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Math Help - [a]=[b] <--> a~b

  1. #1
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    [a]=[b] <--> a~b

    Thm: [a]=[b] <--> a~b

    I have proved:
    [a]=[b] --> a~b

    but cannot figure out how to prove:
    [a]=[b] <-- a~b

    I don't know if I can just write the steps backwards since I don't see how I would know: (4) --> (5)


    This fact was stated without proof in a youtube playlist on equivalence relations:
    Last edited by lamp23; August 16th 2012 at 02:22 PM.
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    Re: [a]=[b] <--> a~b

    Quote Originally Posted by lamp23 View Post
    Thm: [a]=[b] <--> a~b
    I have proved:
    [a]=[b] --> a~b
    but cannot figure out how to prove:
    [a]=[b] <-- a~b
    Suppose that a \sim b then if x\in[a] we know that x \sim a.
    Because a \sim b~\&~x \sim a we know that x \sim b or x \in [b]

    Can you finish?
    Thanks from lamp23
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    Re: [a]=[b] <--> a~b

    I think (3) and (4) need an existencial quantifier for the variable x. Otherwise, seems fine.
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    Re: [a]=[b] <--> a~b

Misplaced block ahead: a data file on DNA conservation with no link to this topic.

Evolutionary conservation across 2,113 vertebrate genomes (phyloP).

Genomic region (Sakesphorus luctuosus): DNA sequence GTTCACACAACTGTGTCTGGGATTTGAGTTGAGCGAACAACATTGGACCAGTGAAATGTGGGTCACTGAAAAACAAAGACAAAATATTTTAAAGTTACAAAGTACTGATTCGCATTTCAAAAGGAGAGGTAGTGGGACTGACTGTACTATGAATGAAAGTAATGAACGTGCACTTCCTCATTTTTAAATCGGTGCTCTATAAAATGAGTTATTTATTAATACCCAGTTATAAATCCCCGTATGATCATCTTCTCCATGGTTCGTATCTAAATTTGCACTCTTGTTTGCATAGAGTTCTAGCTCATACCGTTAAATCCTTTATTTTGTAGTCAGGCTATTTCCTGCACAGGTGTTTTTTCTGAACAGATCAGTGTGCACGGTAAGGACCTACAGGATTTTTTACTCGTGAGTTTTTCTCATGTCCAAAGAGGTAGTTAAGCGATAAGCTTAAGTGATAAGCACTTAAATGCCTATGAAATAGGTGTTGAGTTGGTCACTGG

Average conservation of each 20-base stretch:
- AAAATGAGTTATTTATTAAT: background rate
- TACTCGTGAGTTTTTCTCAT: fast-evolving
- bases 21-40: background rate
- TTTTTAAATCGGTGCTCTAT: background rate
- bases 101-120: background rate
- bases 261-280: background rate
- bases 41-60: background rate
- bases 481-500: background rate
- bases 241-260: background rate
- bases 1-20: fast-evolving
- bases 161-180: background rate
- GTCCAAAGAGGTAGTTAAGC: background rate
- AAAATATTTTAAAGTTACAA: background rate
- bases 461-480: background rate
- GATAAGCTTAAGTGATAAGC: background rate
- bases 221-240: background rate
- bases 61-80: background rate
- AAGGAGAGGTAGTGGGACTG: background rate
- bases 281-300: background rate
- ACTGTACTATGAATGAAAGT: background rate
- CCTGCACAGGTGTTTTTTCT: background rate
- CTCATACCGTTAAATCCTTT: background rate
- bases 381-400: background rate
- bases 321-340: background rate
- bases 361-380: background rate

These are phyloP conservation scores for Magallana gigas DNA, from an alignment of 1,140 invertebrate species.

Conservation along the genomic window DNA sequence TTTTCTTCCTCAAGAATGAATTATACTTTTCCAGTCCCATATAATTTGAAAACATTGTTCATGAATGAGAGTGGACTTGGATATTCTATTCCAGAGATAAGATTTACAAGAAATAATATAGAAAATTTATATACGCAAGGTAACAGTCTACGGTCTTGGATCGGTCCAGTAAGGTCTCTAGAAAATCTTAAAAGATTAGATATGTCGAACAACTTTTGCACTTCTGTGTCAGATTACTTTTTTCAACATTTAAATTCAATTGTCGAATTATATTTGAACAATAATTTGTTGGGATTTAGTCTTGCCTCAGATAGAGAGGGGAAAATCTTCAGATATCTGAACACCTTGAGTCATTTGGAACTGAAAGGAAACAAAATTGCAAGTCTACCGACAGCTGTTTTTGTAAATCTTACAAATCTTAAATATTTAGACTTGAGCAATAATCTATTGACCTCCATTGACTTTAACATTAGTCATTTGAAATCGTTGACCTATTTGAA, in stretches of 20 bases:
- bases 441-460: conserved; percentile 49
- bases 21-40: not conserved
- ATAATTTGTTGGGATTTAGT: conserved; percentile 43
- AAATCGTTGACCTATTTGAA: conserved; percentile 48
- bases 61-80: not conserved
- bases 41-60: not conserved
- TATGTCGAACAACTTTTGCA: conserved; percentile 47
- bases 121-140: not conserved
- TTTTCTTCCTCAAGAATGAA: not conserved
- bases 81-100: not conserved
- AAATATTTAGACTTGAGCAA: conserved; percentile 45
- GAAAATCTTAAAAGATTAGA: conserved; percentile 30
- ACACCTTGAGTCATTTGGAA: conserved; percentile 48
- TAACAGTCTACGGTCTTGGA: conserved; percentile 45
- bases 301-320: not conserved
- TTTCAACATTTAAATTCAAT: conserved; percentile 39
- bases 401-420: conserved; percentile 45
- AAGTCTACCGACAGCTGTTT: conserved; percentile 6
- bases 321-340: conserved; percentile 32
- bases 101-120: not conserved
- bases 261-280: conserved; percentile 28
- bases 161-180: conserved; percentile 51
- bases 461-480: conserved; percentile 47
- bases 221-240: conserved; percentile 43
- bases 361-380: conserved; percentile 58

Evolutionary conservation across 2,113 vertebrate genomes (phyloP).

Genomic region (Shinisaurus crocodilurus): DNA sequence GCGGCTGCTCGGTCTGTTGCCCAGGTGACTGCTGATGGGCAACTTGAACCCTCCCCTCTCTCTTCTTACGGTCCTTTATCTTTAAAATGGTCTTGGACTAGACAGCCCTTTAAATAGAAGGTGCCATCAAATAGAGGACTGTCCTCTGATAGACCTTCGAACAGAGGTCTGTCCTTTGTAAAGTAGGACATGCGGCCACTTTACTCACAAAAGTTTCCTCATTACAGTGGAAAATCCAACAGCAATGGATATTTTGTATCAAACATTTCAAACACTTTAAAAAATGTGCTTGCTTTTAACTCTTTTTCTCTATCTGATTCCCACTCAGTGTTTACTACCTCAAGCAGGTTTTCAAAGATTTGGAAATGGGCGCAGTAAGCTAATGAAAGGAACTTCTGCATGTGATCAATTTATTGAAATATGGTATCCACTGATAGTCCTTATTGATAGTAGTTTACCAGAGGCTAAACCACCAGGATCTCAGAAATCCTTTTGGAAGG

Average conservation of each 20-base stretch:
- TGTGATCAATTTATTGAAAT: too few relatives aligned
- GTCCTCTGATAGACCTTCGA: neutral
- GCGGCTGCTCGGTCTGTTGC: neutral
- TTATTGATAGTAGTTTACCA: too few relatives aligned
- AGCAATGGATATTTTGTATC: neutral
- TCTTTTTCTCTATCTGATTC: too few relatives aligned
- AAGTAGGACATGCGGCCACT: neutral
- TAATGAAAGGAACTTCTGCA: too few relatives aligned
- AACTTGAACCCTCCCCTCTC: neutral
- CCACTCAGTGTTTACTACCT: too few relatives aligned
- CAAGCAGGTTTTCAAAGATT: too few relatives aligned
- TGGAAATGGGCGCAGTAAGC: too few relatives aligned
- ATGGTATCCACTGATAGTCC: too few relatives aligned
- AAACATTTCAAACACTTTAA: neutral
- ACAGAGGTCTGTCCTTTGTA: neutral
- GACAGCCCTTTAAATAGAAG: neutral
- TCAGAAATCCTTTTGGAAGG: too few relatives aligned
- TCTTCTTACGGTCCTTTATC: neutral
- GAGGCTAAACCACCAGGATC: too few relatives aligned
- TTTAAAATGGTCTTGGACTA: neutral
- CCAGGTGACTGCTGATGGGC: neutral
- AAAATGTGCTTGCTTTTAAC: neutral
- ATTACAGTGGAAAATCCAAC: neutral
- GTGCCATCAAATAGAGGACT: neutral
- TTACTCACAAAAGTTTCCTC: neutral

Quote Originally Posted by ModusPonens View Post
    I think (3) and (4) need an existencial quantifier for the variable x. Otherwise, seems fine.
    Actually no that is not necessary.
    If we start with [a]=[b] then because a\in [a] we know that a\in [b] or a\sim b.
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    Re: [a]=[b] <--> a~b

    Quote Originally Posted by Plato View Post
    Suppose that a \sim b then if x\in[a] we know that x \sim a.
    Because a \sim b~\&~x \sim a we know that x \sim b or x \in [b]

    Can you finish?
    Yes, thanks a lot. I was missing using the given of "Suppose x\in[a]"
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    Re: [a]=[b] <--> a~b

    Yes. But isn't that a different proof? I mean if we want to make the proof in the OP correct, isn't there a need of a quantifier in order for a (an element, ultimately, a set) to be in relation with another element (which x is not, because it's a free variable)? I'm unsure.
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    Re: [a]=[b] <--> a~b

    yes, something along the lines of: let x be in [a] = [b]. we know such an x exists because both [a] and [b] are non-empty (because ~ is an equivalence, so ~ is reflexive. so at the very least, a is in [a], and b is in [b] (a and b may actually be the same, but perhaps not)).

    but it's not necessary to introduce x at all. as Plato points out, we have:

    a in [a] = [b], so a in [b], so b~a, and by symmetry, a~b. doing so eliminates the need to use transitivity to show [a] = [b] → a~b (we we *do* need transitivity to show the reverse implication, however).
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